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Intel’s NUC in Corporate IT: A Sysadmin’s Dream?

Can the Intel Next Unit of Computing replace the unwieldy, biege and under performing desktop at your workplace?

True story – the boffins at the IT Department in most organizations, especially the non-technology ones, are usually viewed by management types as a cost center rather than a value-added function, despite being as essential as the other employees to the operations backbone of the company.

The myraid of users that they service (bosses and minions) demand a fast and productive workstation so that they can do their work uninterrupted, preferably not occupying too much desk space (already cluttered by stacks of incessant paperwork, photographs and sweet wrappers) or bottom leg room (restless leg syndrome). Meanwhile, the overworked sysadmin wants an elegant solution that can easily deployed, serviced and be remotely managed to minimize as much downtime as possible. The pointy-haired, slaver driving boss doesn't care if the system stops responding because he unknowingly kicked the mechanical hard drive into oblivion, or the clueless intern (who happens to be the boss's daughter) accidentally introduces a virus onto the network because she plugged her own unauthorized thumbdrive in to view her Justin Beiber pictures.

Are these situations familar to you?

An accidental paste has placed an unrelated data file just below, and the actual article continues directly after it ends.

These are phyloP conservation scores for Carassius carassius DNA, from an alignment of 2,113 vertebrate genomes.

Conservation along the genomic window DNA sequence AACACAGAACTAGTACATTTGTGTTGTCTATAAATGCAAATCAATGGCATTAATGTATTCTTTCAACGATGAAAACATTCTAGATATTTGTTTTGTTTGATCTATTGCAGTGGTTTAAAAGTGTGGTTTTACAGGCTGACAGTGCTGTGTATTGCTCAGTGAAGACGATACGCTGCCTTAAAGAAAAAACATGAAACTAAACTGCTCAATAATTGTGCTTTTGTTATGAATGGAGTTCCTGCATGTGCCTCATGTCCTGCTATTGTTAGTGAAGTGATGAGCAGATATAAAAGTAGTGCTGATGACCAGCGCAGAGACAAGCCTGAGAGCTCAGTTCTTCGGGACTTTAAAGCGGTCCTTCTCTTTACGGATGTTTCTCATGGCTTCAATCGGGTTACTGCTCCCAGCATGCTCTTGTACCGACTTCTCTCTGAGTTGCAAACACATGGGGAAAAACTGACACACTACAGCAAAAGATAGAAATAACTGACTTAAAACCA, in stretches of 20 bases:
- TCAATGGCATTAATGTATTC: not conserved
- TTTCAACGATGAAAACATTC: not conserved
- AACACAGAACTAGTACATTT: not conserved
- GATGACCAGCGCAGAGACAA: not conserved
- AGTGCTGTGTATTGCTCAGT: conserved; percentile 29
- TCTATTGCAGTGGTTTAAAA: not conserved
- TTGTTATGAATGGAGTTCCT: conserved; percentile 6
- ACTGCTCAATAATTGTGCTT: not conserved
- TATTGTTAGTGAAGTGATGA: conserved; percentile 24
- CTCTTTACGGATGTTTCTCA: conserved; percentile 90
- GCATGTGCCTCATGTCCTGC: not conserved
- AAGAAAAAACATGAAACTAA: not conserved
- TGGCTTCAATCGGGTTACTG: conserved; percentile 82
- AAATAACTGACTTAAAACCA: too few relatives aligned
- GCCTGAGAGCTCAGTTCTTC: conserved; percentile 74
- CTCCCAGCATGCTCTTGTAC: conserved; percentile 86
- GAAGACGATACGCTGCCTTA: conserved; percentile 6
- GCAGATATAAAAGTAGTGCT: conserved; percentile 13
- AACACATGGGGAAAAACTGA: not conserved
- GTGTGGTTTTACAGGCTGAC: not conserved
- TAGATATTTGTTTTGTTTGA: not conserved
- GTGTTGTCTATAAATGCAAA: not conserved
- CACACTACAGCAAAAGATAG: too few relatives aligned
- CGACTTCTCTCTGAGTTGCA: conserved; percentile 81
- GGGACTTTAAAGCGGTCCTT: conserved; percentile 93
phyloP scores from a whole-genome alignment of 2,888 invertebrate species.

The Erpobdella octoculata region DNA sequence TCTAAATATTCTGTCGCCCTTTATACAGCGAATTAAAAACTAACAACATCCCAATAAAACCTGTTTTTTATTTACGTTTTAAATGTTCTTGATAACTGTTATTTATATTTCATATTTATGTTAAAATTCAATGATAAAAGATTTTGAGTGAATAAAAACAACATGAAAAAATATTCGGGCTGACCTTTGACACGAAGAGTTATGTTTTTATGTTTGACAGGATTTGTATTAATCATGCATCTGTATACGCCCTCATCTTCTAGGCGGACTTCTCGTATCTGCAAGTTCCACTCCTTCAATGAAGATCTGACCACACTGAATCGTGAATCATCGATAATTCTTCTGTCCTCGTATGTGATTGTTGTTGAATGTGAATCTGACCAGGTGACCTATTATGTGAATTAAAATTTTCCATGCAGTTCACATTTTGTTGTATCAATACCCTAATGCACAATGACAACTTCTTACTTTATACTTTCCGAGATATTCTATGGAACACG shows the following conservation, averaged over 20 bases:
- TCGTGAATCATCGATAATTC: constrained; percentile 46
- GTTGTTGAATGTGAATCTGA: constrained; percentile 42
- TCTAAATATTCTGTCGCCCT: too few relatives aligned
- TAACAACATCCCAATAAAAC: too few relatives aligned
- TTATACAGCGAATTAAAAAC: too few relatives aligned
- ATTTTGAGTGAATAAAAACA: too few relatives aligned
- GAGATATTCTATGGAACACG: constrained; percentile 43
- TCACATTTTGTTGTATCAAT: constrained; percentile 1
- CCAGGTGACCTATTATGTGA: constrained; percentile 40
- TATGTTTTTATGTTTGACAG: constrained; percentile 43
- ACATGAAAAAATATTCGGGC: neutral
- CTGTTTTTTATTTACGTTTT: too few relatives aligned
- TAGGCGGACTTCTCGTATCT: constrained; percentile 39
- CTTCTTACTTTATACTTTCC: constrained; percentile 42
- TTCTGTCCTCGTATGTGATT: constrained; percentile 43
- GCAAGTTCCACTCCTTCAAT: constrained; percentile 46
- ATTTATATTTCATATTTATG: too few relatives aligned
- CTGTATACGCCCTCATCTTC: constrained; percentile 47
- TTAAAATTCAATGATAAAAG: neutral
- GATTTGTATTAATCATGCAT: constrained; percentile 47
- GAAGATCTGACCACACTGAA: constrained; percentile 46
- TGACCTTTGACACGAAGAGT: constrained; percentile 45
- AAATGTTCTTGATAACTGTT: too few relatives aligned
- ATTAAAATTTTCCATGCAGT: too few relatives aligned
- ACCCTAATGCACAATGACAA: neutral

Enter the Intel Next Unit of Computing


Already from the picture below, one can see the obvious size and form factor benefits of the NUC relative to the traditional workstation box. The mobile i3 dual-core processor (four threads with HT) should be able to handle most office productivity applications such as Microsoft Excel and CRM packages with ease, so you're not sacrificing any compute performance with the chassis downsize. At less than 20W of power consumed when in operation, the NUC is also a significantly greener solution than the standard PC, which should please the beancounters and eco-mentalists.


The bundled VESA bracket allows the NUC to be mounted behind monitors to save space and consolidate wiring.


Of the two models (the other being the Thunderbolt equipped D33217CK), the D33217GKE has the more viable Gigabit Ethernet option for the corporate user to access the office network, and the administrator to mass deploy system images/updates in a jiffy. The provision of a Kensington Lock hole also prevent the NUC from being spirited away by vengeful office colleagues or rival spies.


Sysadmins and their system integrators will appreciate the fact that the NUC uses fairly common off the shelf components like DDR3 SODIMMs (up to 16GB from two 8GB sticks) and mSATA/PCIe expansion, so they can stockpile parts somewhere in a drawer for a quick change. The use of SSDs for storage, other than obvious speed and productivity benefits, also means no more heart attacks from data loss due to a dodgy mechanical drive failure, which is usually the number one cause of downtime in most corporate environments.

The other common causes are exploding power supplies and dust clogged CPU fans causing performance throttling, both of which will not manifest in this setup.


To meet security and privacy regulatory compliance, the NUC can be remotely disabled (data is encrypted) if it becomes misplaced or exceeds the set number of login tries.


Some other useful security features for IT Administrators include

  • UEFI Secure Boot to prevent malicious boot-time routines from being loaded (from malware)
  • VT-x support for Hardware Virtualization of sandboxed software
  • Password for UEFI BIOS
  • Wake on Lan for software updates

VR-Zone is a leading online technology news publication reporting on bleeding edge trends in PC and mobile gadgets, with in-depth reviews and commentaries.

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